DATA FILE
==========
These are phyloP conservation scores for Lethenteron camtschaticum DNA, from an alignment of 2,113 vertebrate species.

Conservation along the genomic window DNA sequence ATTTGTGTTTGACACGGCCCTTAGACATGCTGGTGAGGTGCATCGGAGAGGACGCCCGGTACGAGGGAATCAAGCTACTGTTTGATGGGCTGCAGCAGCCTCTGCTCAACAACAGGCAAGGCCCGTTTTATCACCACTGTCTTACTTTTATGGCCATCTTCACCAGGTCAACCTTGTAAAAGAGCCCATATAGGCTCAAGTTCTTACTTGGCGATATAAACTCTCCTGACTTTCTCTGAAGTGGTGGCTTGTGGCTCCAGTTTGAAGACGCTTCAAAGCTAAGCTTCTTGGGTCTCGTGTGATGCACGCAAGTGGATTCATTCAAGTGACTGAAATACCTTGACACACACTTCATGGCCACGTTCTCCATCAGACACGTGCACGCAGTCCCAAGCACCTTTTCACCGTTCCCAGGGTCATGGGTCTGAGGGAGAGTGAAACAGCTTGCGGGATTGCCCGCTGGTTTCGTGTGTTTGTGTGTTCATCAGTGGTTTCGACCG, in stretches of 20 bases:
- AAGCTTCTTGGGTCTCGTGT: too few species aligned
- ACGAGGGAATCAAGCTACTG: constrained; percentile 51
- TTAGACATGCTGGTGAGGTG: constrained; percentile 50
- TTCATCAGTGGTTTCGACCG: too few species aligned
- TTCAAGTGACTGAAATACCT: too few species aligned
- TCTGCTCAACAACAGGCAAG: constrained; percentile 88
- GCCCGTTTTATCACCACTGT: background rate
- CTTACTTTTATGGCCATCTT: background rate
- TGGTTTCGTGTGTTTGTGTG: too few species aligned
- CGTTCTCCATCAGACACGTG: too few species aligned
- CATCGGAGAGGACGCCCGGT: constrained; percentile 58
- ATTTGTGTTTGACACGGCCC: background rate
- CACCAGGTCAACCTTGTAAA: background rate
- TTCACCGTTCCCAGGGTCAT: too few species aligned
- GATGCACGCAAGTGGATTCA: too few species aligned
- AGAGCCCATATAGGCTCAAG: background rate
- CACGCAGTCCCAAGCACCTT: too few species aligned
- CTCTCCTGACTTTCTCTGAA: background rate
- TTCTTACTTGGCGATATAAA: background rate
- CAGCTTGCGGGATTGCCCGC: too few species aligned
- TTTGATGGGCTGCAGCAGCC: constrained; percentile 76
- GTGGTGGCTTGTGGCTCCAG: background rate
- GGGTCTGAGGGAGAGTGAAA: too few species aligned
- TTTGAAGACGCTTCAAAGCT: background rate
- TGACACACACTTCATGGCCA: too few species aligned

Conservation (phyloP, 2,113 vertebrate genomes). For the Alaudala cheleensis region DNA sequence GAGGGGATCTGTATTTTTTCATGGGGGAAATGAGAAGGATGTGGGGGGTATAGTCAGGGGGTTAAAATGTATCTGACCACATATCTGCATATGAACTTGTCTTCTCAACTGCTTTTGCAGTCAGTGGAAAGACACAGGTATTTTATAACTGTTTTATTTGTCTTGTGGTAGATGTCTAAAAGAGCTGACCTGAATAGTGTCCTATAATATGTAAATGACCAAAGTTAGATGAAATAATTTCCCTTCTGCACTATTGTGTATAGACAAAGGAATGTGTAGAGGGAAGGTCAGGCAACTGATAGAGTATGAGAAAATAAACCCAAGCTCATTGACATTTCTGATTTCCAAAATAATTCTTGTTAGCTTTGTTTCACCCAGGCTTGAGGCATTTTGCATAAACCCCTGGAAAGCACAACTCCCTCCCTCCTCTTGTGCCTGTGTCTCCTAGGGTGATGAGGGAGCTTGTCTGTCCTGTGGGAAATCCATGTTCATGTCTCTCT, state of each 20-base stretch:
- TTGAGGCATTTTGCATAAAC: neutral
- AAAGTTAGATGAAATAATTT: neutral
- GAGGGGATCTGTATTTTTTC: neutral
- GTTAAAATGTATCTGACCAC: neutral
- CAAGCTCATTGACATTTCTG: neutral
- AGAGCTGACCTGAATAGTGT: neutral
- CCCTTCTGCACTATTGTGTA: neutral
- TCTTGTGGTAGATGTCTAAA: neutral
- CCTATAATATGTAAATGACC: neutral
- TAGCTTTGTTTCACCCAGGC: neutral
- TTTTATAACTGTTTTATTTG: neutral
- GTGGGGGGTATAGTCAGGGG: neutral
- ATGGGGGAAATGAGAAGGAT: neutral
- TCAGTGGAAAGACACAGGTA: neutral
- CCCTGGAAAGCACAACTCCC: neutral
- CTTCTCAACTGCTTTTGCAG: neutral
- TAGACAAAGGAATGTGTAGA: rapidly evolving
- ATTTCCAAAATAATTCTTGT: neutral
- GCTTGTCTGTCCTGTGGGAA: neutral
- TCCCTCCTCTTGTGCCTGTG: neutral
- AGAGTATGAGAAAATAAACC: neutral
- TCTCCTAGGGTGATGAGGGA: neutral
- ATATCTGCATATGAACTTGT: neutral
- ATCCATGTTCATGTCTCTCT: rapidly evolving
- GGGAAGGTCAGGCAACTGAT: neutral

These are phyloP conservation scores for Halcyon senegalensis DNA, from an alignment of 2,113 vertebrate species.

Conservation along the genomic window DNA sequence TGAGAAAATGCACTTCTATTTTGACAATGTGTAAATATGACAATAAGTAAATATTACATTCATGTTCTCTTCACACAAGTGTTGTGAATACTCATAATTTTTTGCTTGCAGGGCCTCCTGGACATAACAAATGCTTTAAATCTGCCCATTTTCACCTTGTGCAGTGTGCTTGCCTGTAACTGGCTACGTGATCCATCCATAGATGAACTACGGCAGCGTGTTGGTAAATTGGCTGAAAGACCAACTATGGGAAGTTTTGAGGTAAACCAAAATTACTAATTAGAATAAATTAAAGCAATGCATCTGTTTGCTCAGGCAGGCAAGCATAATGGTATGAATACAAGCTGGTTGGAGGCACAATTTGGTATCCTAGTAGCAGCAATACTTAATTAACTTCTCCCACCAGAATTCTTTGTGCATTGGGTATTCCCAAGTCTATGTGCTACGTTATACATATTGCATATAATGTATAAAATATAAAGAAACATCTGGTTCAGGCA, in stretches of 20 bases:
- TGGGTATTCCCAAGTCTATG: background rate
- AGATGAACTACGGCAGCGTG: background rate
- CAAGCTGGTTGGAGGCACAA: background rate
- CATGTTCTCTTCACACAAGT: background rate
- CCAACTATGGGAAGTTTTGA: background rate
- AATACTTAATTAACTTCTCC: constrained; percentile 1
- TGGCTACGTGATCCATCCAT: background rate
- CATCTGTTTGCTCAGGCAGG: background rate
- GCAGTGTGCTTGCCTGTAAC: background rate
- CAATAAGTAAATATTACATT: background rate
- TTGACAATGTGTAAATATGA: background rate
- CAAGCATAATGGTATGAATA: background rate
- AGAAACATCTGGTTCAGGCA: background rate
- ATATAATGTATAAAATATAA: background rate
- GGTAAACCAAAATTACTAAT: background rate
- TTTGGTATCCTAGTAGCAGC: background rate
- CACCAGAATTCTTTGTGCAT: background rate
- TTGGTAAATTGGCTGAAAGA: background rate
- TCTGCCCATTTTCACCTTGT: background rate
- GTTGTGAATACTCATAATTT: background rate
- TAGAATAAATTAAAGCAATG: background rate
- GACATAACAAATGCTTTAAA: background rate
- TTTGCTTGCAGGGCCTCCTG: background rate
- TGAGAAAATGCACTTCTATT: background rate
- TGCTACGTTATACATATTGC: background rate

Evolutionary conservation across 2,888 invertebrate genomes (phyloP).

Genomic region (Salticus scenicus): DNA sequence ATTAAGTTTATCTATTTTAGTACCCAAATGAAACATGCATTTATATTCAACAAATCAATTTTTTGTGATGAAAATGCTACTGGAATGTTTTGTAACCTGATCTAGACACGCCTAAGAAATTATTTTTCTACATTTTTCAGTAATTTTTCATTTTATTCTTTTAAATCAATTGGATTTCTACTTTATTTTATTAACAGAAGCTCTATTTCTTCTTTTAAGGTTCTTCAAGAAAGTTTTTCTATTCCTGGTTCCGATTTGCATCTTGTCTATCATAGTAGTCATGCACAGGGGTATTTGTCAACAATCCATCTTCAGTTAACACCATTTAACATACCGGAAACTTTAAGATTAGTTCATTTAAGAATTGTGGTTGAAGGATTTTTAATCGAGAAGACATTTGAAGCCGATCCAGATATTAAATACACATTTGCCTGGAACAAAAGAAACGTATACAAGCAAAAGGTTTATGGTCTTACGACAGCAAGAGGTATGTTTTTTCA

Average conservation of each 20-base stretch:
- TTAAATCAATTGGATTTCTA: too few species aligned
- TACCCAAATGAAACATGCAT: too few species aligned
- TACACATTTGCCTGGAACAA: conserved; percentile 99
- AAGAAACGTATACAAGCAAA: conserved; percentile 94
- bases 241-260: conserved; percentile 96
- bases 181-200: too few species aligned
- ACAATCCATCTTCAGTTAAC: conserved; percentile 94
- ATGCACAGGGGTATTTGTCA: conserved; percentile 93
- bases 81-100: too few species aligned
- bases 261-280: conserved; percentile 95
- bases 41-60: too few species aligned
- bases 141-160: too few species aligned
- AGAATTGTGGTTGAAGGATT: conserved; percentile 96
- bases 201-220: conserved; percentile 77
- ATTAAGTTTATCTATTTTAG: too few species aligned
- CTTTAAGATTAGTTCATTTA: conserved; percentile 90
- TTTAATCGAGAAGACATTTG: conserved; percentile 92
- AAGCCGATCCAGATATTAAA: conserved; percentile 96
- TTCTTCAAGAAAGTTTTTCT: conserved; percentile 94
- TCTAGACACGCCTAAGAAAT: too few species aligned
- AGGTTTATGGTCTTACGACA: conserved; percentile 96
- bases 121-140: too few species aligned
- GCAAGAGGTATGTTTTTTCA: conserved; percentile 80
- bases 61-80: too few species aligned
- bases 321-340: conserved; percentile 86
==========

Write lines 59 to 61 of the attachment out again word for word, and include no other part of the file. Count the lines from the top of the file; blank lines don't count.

- CATGTTCTCTTCACACAAGT: background rate
- CCAACTATGGGAAGTTTTGA: background rate
- AATACTTAATTAACTTCTCC: constrained; percentile 1